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Rising senior Myranda Bueno was hitting .468 through 12 games last season when, in the first game of a tournament in Houston, she took a pitch to the face. The injury left her recovering for a month, held back from a lineup she had started in since her freshman year. And that wasn’t her only challenge — she also switched positions in the outfield. But now she’s recovered, adjusted, and ready to go.
Was it hard moving from center to left?
Kind of, but not really. My preference, I'd rather play center. But looking at the big picture of it all, you can't be selfish. With the new coaches, I trust their philosophy. They always had a reason. And we had a great season.
How much difference is there in your preparation between the two positions?
The angle is different. It's being a little quicker, but it's a lot shorter a range to move around. In center you're covering everything, but in left field, you have the line and you have your little area about second, so I think it's just quicker reaction because the ball's coming off the bat a little differently. For the most part it's very similar.
What’s the best game you've ever had at UNLV?
I think the one that stands out to me as far as this season, [is our first-game] walk-off. It was the first time we really got to see our coaches interact. We'd been working with them and prepping for the season, but we got to see the passion they have for the game. You could see our third-base coach dancing like a fool. It just brings my love back for the game.
What was the first album you bought?
Avril Lavigne, whichever “Sk8r Boi” was on [Ed: Let Go]. I like anything I can just sing to. I'm not much of a dancer, so if I can turn it up just as loud as I can and belt to it, it's probably my jam.
How hard was it to miss games while you're hurt?
It's definitely difficult. This season I broke my face in the middle of the season. I took an inside pitch. We were in Houston. It was my first at-bat of our first game out there and I turned to hit the ball. I opened my shoulder and realized the ball was coming at my face instead. It was all just a blur.
Mentally I was ready to go, but physically, my face was broken. It was mainly getting cleared from the concussion. You want to be back on the field, but you don't want to push it because if you're still hurt, you're not helping your team any. It's being supportive and cheering as loud as you can and helping the girls with whatever they need to get prepared for the game.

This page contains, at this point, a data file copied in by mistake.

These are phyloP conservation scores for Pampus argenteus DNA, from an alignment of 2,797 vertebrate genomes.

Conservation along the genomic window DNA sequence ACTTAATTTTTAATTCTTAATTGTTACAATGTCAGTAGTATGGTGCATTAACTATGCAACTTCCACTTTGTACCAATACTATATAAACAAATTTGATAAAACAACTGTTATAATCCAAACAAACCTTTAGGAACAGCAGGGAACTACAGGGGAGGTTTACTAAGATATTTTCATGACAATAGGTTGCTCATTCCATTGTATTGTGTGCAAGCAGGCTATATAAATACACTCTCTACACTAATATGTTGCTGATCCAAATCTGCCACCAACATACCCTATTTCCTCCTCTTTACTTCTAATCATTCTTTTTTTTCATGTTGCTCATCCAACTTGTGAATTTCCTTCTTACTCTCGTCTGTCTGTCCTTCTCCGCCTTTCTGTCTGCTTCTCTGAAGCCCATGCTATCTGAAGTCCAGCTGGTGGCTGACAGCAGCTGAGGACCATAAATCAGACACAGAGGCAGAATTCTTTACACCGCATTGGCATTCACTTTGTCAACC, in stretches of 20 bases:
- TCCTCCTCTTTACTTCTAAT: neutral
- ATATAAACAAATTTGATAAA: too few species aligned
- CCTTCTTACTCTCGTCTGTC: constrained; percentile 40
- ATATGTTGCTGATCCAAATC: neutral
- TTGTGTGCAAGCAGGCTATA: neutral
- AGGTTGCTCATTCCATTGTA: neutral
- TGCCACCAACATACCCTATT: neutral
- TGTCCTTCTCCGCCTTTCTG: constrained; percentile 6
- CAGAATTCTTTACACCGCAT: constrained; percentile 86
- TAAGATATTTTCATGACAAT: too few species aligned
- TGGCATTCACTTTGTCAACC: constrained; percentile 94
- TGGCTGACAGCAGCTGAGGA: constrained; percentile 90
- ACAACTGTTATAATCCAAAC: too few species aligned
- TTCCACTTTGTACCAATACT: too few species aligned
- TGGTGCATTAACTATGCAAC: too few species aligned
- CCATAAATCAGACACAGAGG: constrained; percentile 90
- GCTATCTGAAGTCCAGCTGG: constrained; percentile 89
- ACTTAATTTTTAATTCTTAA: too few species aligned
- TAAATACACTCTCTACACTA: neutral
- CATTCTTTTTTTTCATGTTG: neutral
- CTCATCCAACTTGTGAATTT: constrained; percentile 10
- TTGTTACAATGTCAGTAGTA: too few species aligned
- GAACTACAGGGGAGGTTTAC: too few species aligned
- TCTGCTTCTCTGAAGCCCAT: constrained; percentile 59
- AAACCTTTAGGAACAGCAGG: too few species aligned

I didn't wear a facemask. I always said I've been playing softball for 18 years now. What are the odds I'm going to get hit in the face now? Well, there were the odds. I'm wearing a facemask now.
When you hit your first home run, did you know you got all of it?
I didn't. It was my last game of the season, I was like, ‘You got nothing left to lose,’ and it just went. You go in there just wanting to make contact. You don't go up thinking you're going to get a home run, but when you do, that feeling is awesome. I was head down, running. They teased me because I hit and I just ran. I looked up and I was like, ‘Oh, hey, I don't need to run anymore.’
What was it like in your first game as a Rebel?
I was a little nervous. At the time I was one of the only freshmen playing with all these older girls I played for a while. It's what you prepare for your whole life playing softball. It's always that thought of play in college, play in college, and that first day it's like, ‘OK, I'm here now.’ It's just kind of dialing in those nerves and using them the right way. It's using that adrenalin to perform and not get scared, get timid about the situation.
Do you believe in ghosts?
I don't. I went through that whole Teen Wolf, vampire stage but as far as them actually being real, I don't believe much.
What is the most underrated part of softball?
I think the intensity of it. People think it's like baseball. It's different. Baseball is a little slower. Softball you have to be ready for everything. It's a faster game. The ball is coming off the bat a lot quicker. In baseball, you always see the shortstop make a mistake and somehow gets the guy out at first. In softball, it's like “All right, the girl has a chance to get to second now.”
What does it feel like when you're dialed in at the plate?
I like to take an approach like I've been here before. Don't get nervous, don't get overwhelmed. All you're doing is see ball, hit ball. Keeping it simple. I have my own batting routine that I do every time. I walk to the plate, get ready, and no matter the situation, I'm doing the same routine. It keeps me calm. I've been here before, I've done this. Whether it's bases loaded, winning run a third, or nobody's on and you just need a single. For me it's keeping the same fundamentals I've grown up with, and just staying in tune with that.
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